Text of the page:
My perspective has not changed, even with the all-clear from my hospital appointment on Monday (it was a cyst). In this time of deepest darkness, I can review what I have experienced, what I have known, and be glad for it. It makes all the small things pale in comparison, all the niggles and troubles that I may have had, with people and life in general. All these things really don’t matter at all. What matters are the things that bring on the contentment, the sense of fulfilment. All else is just the dross which can cloud judgement and perspective. No longer will I sweat the small stuff.
As we head into the darkest depths of the Winter Solstice, I wish you all very many blessings. Thank you so much for your support over the years, and I look forward to sharing, discussing and reviewing more of life’s wonderful moments with you. Please feel free to comment below, on what helps you get through the darkest times, and peace be with you all.
2017 is going to be the year where hopefully the words “voluntary simplicity” will be embraced by a wider range of people. I know that I have been incorporating voluntary simplicity in my own life for many years now, and that there is still many more ways in which I can follow a simpler, more efficient and ecologically sustainable way of being in the world. To do so, I am constantly informing myself, being conscious and mindful, trying to look at the bigger picture and taking personal responsibility for the world that I am leaving to our ancestors of the future. Now more than ever, we are at the crucial tipping point where we have to look beyond our own self-interest and look to the whole, to be more holistic in everything that we do.
I have incorporated Zen and Buddhism into my life for many years. For me, this brings a wisdom from both Eastern and Western philosophies that can blend together to form a holistic worldview and way of life. I feel that East and West need each other in order to understand the whole. Only when we understand the material as well as the spiritual can we bring them together to live fully in the here and now.
It’s important that simplicity, in terms of reducing consumerism, resources and living a better, cleaner more sustainable life, is voluntarily chosen. When it is not, we come across such suffering as poverty. Many people in the world do not have a choice to reduce, reuse, to choose. Here in the West, many of us can make choices, however small, in our daily lives that strive towards a more sustainable future for everyone. Where we can, we should voluntarily make that choice, in order to preserve a future for humanity. In doing so, we will also achieve a higher quality of life, and be able to truly flourish as a species. We are at that balance point, if we haven’t already gone too far, to either evolve into a higher consciousness and have that reflected in our actions, to come together as we realise that there is more to bind us together than tear us apart, or we can fall into divisiveness, fighting each other over the few differences and destroying not only ourselves, but a large portion of life on this planet in our downfall.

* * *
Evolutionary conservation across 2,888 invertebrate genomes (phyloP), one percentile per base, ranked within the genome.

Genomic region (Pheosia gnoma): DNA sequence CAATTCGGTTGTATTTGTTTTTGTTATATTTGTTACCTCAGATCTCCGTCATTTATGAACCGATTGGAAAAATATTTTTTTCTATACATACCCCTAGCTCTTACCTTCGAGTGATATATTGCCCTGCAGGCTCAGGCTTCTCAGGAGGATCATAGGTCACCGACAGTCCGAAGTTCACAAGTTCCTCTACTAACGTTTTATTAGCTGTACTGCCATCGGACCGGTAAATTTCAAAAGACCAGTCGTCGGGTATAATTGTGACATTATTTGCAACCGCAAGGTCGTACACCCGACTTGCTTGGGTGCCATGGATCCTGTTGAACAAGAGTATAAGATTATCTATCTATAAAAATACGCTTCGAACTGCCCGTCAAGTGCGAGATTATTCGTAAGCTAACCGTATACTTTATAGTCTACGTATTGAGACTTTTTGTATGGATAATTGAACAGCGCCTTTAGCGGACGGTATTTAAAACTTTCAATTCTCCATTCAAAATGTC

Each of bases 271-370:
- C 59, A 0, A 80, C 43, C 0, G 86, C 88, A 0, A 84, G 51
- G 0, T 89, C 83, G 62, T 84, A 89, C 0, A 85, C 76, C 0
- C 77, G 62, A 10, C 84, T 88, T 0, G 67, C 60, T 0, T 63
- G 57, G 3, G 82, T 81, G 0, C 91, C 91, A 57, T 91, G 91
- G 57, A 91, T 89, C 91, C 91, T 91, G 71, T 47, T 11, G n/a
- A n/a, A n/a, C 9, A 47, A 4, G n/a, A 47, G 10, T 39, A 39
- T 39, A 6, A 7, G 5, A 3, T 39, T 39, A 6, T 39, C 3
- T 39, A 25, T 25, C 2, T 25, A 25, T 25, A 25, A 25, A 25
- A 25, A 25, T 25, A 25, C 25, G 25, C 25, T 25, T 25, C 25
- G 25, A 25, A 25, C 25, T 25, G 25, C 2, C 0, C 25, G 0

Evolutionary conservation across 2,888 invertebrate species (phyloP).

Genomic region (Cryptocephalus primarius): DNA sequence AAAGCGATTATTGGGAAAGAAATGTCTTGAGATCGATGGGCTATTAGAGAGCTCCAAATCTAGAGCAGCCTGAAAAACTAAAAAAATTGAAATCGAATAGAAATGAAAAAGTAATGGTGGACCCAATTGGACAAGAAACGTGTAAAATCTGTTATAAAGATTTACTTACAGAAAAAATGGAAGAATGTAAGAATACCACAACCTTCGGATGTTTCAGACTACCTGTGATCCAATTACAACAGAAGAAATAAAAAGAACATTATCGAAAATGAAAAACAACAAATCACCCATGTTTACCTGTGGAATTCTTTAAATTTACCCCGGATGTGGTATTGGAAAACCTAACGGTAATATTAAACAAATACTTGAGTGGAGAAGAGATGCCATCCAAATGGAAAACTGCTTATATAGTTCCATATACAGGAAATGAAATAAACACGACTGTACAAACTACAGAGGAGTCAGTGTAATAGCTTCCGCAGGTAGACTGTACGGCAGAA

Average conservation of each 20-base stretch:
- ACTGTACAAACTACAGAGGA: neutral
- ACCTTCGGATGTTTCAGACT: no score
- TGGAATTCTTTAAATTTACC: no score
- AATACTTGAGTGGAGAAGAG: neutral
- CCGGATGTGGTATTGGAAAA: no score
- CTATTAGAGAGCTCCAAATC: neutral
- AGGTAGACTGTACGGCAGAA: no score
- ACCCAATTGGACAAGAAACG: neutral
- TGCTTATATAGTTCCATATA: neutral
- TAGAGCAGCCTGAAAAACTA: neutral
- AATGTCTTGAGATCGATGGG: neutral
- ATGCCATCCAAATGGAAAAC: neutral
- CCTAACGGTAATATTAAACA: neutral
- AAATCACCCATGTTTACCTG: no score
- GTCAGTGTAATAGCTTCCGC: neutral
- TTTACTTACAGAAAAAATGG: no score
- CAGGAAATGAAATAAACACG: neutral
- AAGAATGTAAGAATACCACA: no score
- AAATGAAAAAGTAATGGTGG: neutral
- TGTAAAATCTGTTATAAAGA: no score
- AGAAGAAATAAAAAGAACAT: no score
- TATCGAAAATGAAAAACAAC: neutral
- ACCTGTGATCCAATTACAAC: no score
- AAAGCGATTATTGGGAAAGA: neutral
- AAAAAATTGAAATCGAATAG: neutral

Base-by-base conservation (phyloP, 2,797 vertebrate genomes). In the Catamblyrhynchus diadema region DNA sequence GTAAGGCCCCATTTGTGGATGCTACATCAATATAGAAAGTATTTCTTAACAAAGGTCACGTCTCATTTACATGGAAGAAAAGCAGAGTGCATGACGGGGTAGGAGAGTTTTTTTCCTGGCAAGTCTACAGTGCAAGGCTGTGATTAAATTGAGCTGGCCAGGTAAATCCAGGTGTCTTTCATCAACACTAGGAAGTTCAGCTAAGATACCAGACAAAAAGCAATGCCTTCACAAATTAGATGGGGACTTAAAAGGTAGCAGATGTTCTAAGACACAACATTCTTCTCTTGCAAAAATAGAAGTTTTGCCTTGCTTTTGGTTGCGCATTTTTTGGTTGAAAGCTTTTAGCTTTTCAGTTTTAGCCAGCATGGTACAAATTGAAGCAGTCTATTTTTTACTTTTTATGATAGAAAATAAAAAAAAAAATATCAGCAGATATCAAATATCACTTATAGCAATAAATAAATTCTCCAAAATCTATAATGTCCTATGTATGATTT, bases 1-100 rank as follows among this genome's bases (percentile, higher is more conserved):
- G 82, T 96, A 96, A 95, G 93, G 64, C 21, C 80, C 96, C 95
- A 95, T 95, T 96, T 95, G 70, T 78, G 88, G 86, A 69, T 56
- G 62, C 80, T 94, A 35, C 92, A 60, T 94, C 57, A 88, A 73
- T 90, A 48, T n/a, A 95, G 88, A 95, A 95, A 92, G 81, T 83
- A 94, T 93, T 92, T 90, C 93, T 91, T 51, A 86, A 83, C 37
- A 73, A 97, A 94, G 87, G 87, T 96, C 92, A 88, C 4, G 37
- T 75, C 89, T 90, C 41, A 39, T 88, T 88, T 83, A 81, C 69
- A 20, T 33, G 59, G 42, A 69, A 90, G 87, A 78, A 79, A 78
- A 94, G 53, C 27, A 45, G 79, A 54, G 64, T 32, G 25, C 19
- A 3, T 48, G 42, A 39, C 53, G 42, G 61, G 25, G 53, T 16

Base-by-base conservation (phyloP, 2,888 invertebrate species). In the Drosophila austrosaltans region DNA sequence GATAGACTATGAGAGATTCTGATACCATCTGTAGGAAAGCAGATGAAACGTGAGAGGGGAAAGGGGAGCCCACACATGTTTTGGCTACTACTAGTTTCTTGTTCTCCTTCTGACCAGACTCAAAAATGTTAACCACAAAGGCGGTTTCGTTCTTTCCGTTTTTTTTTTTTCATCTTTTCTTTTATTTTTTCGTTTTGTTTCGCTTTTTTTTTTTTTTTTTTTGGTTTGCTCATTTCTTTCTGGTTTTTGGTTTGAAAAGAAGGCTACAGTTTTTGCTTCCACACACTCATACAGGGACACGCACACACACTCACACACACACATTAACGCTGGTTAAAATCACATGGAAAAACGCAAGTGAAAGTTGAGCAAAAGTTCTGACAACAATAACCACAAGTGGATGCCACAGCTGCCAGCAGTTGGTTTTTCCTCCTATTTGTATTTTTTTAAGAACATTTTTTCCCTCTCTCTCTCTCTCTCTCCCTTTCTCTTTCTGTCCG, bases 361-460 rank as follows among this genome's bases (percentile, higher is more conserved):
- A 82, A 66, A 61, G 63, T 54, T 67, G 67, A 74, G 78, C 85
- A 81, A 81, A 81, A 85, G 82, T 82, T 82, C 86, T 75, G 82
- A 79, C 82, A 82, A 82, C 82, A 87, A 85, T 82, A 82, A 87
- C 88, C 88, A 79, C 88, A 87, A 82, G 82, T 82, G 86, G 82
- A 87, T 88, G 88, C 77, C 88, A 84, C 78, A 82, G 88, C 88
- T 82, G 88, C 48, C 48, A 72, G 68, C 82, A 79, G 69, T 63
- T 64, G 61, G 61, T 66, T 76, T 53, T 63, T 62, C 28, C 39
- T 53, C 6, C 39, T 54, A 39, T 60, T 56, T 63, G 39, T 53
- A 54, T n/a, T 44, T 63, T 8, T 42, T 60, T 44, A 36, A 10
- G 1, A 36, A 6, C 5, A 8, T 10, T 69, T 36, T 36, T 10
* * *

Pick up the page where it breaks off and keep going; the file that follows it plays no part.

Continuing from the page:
But what is simplicity? It is living in harmony with the world. Druidry is all about relationship, and this is also at the heart of simplicity. It is egalitarian. It sees through the illusions created by modern-day culture and society, the need to consume, the distractions of the media. It is about seeing what is really important in life: your family, your friends, your local environment. It is about living sustainably, so that our children and their children, as well as all the planet’s children, both human and non-human, have a good quality of life. It is about learning what is enough, rather than striving for more.
It is important to understand that simplicity is something that is for many of us a voluntary lifestyle. As stated above, many people lead lives in poverty and suffering because they do not have enough. We who do should learn just what is enough, and work towards achieving that understanding by informing and educating ourselves of our wants versus our needs. We must do this willingly, with an open heart. In doing so, we are also leading lives filled with compassion for all beings. It is not sacrifice, for we are only giving up the things that are unnecessary. Sacrifice is giving up the essentials. Many of thing things we consume or the activities we undertake are unnecessary. Many of them are distractions. Many of them only cause us to distance ourselves further from reality, each other and our place in the ecosystem. We are sacrificing ourselves by not following a simpler way of life.
We have to regard simplicity as a creative way of being in the world. Consumerism is not very creative. If we learn to live a simpler life, we rid ourselves of many distractions, thus enabling our own innate creativity to flourish. No longer are we kept under the pacifying drugs such a television, the media, advertising, and so on. We will embrace all that life has to offer, savouring each and every moment, willingly.